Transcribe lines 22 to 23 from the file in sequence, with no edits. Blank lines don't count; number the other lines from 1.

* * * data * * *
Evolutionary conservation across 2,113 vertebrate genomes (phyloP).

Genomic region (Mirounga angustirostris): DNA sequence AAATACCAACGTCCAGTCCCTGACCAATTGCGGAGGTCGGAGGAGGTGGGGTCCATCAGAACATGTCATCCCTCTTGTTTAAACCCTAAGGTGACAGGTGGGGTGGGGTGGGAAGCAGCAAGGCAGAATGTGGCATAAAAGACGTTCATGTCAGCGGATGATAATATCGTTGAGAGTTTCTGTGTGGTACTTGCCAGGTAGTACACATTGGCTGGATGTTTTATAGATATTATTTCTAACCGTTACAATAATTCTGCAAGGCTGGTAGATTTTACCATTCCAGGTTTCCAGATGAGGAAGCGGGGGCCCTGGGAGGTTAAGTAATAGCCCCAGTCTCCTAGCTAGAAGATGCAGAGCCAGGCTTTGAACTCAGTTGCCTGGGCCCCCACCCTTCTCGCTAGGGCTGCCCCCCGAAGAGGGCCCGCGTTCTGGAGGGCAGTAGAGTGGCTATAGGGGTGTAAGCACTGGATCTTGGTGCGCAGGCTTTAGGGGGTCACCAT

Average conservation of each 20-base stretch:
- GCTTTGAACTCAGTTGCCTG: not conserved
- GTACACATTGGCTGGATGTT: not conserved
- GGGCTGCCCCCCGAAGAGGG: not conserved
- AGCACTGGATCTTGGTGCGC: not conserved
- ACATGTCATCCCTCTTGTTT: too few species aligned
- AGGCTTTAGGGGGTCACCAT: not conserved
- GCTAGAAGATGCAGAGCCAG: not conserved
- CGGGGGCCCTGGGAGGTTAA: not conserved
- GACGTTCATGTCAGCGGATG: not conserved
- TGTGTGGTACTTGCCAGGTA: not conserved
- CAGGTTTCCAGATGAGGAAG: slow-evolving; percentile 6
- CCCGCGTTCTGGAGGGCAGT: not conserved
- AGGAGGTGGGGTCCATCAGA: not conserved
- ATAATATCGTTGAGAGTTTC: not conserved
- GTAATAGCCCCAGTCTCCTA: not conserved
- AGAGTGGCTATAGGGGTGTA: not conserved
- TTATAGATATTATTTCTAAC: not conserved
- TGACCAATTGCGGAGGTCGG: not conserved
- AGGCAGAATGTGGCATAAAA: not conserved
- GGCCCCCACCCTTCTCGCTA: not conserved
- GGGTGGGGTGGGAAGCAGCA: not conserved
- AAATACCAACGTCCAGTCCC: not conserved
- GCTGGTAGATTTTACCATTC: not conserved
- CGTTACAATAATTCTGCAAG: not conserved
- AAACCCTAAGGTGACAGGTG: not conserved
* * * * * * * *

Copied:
- AGGCAGAATGTGGCATAAAA: not conserved
- GGCCCCCACCCTTCTCGCTA: not conserved